He also reminded the House of the $7.4million supplemental budget brought before them and they had passed it — this includes the $500,000 identified as the funding source for the seven who filed civil actions against the government.

However, confusion seemed to continue, with chairman of the House Budget Appropriation Committee Faipule Amituanai saying, “What we’re talking about is the Appropriation Bill 2023 — this is a bill from the Administration being introduced (by Vice Speaker Fetu Fetui) into the House following procedures.

“The bill, inside it’s 2023, so where are we?”

 In response, the Attorney General says: “Our passed supplemental Public law 38-1 an Act appropriating a sum of $7,405, 000 from unobligated and unexpected revenues from fiscal year 2021 to supplement the fiscal year 2023 budget provides for early effective payment.

“It was passed by the House and Acting Governor Talauega Ale signed it on January 27th 2023.” he stated.

The AG pointed out that this 2023 supplemental budget is the $7 plus million surplus from the unobligated and unexpected revenues from FY 2021. It includes “the $500,000 as a surplus from 2021 added in to the 2023 budget” through the supplemental.

Fainuulelei says he believes this Act or Appropriations bill (currently being discussed), written by the Governor’s legal team, mentions $278,000 to provide funding for the partial settlement of various legal claims against the American Samoa Government. “Appropriation is required as these settlements meet the statutory set in A.S.C.A & 43.1212.”

“We are still following the supplemental budget, or the Social funding for these settlements,” he stated.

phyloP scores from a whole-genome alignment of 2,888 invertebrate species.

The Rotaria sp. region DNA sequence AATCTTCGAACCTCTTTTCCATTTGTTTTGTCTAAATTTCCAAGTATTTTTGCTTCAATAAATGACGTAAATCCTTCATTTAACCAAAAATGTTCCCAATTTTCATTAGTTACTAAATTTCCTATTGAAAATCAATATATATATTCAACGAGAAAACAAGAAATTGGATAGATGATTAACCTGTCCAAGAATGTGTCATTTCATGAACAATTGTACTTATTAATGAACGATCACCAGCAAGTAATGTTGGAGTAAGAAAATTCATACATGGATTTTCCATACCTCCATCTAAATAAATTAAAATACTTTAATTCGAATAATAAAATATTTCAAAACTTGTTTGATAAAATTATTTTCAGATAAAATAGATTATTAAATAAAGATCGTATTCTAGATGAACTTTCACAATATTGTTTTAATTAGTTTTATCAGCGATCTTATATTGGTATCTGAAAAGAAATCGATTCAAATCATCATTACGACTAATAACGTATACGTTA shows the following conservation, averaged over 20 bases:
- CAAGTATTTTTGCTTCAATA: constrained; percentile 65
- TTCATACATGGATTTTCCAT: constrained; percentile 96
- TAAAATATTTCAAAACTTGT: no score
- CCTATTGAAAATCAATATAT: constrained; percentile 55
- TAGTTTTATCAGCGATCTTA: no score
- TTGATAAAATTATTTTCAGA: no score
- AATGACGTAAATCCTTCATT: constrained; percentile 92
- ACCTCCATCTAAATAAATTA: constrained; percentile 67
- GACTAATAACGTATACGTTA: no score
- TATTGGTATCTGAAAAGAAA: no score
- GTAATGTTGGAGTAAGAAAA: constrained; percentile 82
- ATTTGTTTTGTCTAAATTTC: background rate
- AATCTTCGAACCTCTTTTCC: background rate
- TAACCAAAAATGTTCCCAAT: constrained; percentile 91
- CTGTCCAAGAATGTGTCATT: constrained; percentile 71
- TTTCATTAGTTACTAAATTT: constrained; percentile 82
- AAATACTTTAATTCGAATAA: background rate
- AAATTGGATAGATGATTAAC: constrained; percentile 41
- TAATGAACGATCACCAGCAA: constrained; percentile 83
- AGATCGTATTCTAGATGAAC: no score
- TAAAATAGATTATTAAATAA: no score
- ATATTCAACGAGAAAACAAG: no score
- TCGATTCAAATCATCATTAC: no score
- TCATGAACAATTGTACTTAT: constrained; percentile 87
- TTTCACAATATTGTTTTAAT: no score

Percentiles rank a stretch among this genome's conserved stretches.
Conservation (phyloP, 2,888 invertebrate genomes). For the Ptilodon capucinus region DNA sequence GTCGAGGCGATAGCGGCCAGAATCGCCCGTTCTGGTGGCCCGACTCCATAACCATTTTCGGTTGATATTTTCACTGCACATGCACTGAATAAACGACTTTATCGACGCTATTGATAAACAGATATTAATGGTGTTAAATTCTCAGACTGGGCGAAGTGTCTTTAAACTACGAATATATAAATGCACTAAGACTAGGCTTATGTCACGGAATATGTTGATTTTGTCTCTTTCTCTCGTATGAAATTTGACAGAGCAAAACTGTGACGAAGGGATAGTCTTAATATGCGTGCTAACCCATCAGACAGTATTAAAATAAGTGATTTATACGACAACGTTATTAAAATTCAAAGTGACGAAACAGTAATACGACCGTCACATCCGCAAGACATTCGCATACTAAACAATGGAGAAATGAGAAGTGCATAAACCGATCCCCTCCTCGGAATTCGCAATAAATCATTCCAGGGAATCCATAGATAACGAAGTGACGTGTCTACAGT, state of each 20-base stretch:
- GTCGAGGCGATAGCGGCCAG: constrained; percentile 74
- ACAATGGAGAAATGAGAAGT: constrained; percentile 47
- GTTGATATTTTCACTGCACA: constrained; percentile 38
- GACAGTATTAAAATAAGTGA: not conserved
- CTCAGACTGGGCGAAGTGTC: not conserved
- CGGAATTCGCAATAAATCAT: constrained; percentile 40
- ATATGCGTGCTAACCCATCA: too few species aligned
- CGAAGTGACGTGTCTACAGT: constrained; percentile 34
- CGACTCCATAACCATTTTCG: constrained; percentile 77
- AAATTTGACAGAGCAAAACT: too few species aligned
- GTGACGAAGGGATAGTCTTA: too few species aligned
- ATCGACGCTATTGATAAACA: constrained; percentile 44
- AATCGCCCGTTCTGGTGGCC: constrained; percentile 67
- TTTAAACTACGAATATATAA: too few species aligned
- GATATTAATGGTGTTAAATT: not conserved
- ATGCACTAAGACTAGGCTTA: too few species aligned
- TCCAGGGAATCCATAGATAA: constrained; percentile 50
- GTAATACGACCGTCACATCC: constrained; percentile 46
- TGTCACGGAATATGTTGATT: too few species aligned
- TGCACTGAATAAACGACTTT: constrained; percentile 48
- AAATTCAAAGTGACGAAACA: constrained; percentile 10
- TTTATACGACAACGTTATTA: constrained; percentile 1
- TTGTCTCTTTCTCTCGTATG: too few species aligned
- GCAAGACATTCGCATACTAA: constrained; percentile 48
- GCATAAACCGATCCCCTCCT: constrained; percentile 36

Vice Speaker of the House Fetu reminded the witnesses of a case from the past where the government lost $7million ( to a company) and these civil actions against the government are still coming. He asked the AG if the amounts awarded are appropriate.

“Yes, these settlements and the amounts are legally fair for the protection of the American Samoa government,” the AG said.

“The Deputy AG working with me (Mr. Roy Hall), is the most Senior lawyer practicing in our territory, with a deep understanding of such cases. If you’d view these cases, then you can see the amounts they sued the government for was way higher than the settlements we arrive at.

“The analysis we worked amongst us lawyers, this is a better deal to protect us than going to Court.”

Fetu in his opinion says the performances of those lawyers serving in the government are not up to a standard, or are incompetent. (O iai a le le atoatoa o le performance a loia, poo le lelei foi o loia o loo tautuaina le malo) a reason behind what’s happening. Our government doesn’t have much money.

He then pointed out to the phrase —  “Partial Payment” — in the bill, asking the AG if this would be the rest of the payment or would there be any other payments, as “Partial Payment” is used instead of “final payment or last payment”? He suggested replacing ‘partial payment’ with ‘final payment of settlement amount agreed upon’.

The AG responded that the bill has been written by the Governor’s legal team, and he assumes the Senior lawyer was looking at this last payment as partial payment of the total amount — with the first partial payment being the $25,000 paid earlier, and this last payment as the final partial payment, i.e. the balance owed on the full amount.

However, Fetu continued to suggest that the witnesses look at the wording of the bill again.